Happy, Relaxing Floating – First Experiences with Float Therapy

Recently, during an extended stay in Taiwan, I started with floating sessions.
Flotation tank with open lid.

Every other week, I float for about 70 minutes in a tub filled with magnesium-sulfate-saturated water, a so-called flotation tank, also known as an isolation tank.

The water is kept at skin temperature, and the tank is supposed to be sound and light proof. Upon closing the door or lid, it is pitch dark, and you hear almost nothing.  Float therapy was originally devised to answer the question “what happens to the brain in the absence of sensory stimulation?”

In the meantime, it has become a popular tool to reduce stress, solve creative problems, help with insomnia, and improve performance, among others.

So far, I have done two sessions, with more coming up.

I have found that floating can be very relaxing and uplifting. With this post, I would like to inspire you to try it yourself.

How to prepare for floating?

Before my first floating session, I read a bit on how to prepare. Based on my reading, I followed these key points:

  • I ate a normal lunch about 3 hours before my float session. You don’t want to be too full but also not too hungry.
  • I finished lunch with a cup of coffee. Usually, you are advised not to drink coffee before floating as it can interfere with your ability to relax. Before my first float, I had been slightly sleep deprived, so I decided I didn’t want to skip my coffee.
  • I did shave in the morning, about 7 hours before my session. This proved to be just about right. I still felt a slight stinging (the water is full of salt), but only in the first couple of minutes. I also covered a scratch on my arm with liquid bandage. I am sure that scratch would have burned in the salty water otherwise.
  • I tried not to expect anything in particular. I made relaxing my only task.

My first two floating experiences

First float

I scheduled my first float for 3 pm in the afternoon.  I thought a morning session might be better, but I had to travel for about 2 hours to get to the float center.

I had seen the flotation tank the spa used on the Internet, but it in real life it was a lot larger than I had expected. The room looked friendly and inviting. It wasn’t really tank like, but a large shell with an electric-motor-powered lid. You can float with or without music and also switch on a starry sky. I decided on no music and no stars.

Flotation tank filled with magnesium-sulfate water

Floating is very easy: I just laid on my back in the water, placed my arms close to my body and slightly spread my legs. I arranged my position by holding on to the handrails on the left and right side of the tank.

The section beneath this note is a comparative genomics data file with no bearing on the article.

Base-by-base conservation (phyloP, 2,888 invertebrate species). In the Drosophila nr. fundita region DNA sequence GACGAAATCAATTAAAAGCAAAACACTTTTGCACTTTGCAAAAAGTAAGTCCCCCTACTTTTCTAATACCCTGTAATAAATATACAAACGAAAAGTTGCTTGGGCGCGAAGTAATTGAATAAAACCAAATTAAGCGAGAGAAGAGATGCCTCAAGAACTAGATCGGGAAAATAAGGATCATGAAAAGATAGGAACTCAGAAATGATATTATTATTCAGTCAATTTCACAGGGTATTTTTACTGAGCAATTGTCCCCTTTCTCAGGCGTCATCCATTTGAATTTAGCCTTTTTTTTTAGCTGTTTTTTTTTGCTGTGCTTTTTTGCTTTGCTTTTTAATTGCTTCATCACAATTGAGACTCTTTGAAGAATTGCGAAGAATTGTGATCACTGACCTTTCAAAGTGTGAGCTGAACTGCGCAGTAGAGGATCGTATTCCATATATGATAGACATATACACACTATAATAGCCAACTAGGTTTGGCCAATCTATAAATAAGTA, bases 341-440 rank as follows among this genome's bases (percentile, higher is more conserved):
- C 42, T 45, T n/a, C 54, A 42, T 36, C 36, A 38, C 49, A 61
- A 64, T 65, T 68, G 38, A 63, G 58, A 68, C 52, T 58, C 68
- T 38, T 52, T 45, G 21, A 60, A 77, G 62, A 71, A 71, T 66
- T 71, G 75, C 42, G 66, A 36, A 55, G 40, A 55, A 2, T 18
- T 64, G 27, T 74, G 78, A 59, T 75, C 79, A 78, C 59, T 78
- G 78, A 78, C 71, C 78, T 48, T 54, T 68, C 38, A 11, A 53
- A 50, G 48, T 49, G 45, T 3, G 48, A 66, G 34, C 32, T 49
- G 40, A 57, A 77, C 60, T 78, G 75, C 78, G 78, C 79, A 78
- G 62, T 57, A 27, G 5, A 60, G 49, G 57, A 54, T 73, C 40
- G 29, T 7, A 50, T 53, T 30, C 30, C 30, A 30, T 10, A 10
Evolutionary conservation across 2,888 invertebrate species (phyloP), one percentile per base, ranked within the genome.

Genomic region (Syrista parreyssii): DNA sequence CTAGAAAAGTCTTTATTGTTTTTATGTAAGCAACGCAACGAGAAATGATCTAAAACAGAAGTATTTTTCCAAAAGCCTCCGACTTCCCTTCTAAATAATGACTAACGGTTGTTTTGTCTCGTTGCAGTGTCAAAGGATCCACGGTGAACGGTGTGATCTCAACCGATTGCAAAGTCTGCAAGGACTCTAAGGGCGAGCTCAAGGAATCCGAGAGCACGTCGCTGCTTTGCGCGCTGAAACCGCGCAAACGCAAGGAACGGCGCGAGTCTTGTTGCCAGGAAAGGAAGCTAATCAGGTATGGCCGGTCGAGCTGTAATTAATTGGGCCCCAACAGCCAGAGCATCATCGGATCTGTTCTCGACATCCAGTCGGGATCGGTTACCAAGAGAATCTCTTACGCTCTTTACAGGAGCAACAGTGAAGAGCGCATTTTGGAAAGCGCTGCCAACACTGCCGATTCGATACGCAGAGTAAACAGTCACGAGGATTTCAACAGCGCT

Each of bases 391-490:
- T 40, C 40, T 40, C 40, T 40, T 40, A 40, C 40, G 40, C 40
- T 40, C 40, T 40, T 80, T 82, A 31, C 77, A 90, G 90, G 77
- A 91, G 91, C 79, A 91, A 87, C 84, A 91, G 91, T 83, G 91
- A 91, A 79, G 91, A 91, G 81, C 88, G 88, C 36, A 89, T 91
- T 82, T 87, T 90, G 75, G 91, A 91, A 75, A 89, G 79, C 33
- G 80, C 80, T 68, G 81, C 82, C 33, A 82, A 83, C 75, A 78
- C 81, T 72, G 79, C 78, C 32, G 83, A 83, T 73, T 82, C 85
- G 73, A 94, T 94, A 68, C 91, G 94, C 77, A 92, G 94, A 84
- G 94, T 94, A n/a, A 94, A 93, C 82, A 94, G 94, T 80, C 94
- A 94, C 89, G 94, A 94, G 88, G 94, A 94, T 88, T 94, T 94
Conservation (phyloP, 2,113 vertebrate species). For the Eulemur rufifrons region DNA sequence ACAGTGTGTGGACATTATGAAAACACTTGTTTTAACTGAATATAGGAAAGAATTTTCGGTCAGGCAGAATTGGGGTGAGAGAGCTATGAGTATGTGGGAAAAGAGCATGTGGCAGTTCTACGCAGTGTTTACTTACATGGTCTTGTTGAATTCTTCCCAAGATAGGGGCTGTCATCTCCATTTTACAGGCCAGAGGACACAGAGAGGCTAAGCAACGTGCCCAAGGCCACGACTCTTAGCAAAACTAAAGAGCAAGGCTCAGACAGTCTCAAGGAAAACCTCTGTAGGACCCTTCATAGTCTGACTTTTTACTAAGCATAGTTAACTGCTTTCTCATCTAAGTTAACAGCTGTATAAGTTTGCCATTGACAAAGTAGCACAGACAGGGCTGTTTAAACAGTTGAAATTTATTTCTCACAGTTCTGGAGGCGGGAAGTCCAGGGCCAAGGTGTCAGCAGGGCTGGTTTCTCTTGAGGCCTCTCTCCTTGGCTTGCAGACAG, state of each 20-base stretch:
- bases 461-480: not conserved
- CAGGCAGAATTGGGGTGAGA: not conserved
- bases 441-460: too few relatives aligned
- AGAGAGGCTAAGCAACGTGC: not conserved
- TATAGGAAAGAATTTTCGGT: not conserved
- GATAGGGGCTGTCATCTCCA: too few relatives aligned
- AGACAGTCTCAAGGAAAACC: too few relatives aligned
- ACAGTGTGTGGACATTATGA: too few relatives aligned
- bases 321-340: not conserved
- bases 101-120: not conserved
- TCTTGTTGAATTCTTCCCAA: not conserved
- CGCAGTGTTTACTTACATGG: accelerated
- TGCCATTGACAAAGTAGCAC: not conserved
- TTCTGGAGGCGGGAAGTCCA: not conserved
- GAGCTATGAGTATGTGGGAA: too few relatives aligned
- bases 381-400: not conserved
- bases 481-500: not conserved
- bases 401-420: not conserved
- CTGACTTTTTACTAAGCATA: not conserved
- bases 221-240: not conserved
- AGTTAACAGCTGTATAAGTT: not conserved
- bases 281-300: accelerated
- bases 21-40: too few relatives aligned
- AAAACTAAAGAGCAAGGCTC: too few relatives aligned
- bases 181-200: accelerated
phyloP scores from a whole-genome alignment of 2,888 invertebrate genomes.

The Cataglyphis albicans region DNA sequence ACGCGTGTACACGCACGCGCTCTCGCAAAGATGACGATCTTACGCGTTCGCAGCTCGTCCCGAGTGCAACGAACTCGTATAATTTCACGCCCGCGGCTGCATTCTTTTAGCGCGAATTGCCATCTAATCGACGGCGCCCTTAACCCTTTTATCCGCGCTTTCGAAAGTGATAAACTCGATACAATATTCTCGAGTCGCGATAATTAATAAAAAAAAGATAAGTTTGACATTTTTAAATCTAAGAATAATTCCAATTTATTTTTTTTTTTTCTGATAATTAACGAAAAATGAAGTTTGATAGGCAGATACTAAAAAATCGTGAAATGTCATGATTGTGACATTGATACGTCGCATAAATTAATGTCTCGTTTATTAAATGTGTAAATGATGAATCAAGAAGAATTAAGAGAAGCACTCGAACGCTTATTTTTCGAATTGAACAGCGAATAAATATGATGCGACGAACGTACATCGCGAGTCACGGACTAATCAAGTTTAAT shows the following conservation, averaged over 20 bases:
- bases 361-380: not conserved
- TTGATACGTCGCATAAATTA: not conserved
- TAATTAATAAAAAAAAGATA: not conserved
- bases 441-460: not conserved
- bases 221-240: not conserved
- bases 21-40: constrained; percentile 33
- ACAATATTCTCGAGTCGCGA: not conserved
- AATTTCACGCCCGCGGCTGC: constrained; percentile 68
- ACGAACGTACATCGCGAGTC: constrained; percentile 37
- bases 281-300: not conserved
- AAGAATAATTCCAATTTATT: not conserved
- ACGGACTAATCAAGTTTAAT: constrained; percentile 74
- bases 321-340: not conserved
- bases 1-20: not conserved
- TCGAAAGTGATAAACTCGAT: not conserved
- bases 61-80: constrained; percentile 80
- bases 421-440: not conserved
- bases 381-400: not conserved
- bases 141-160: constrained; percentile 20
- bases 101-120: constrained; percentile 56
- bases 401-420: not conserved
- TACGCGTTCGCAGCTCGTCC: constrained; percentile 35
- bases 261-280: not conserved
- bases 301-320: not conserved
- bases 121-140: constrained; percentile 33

Then I just pressed the remote control to close the lid of the tank and laid back.

I am quite tall (1.90 m / 6 ft 2), but surprisingly the tank was large enough for me to float without touching any wall.

The lid closed, but it wasn’t completely dark. A little bit of light came shining through, so I closed my eyes. Staff later told me that you can also turn off all the light in the room, which I decided to do for the next session.

It wasn’t completely quiet either. I could still hear a water pump or filtration system, but that didn’t bother me.

I did, after a short while feel almost weightless. This was very different from lying on my bed or in a bath tub. I also stopped noticing the water around me pretty fast. It really was kept at skin temperature.

The shell proved to be sleep-inducing: After about 10 minutes, I fell asleep and slept for maybe 30 minutes. This would be great to have at home for a nap or even an overnight sleep.

Flotation shell with closed lid.

The remainder of the session, I just meditated and relaxed. A soft voice alerted me that my session was coming to an end. A float session in this spa is 70 minutes. I think this is a good duration to start with.

“Very relaxing,” that pretty much sums up my first experience.

And there was a nice afterglow: I felt completely relaxed for the remainder of the day. I had no worries, and even thoughts that would normally agitate me didn’t bother me at all. I tried to agitate myself on purpose, but it didn’t work!

The following night, I slept for about 9 hours, which is longer than I had slept in months.

Two weeks later, I went for my second float

This time, I had scheduled a session for 11 in the morning. I ate about three hours before the session and abstained from coffee. I also had all lights switched off in the window-less room, so it was completely dark.

Unlike the first time, I wasn’t able to completely relax for quite a long time and didn’t fall asleep either. There was nothing that bothered me in particular, “I just didn’t get into alpha.” Only during the final 15 minutes did I feel completely relaxed.

After the float I felt hungry and tired, so I went for lunch. The lunch and coffee combination really woke me up.

Now I felt great and relaxed.

This mood boost (which I mostly attribute to the float) was quite obvious and it lasted for the remainder of the day.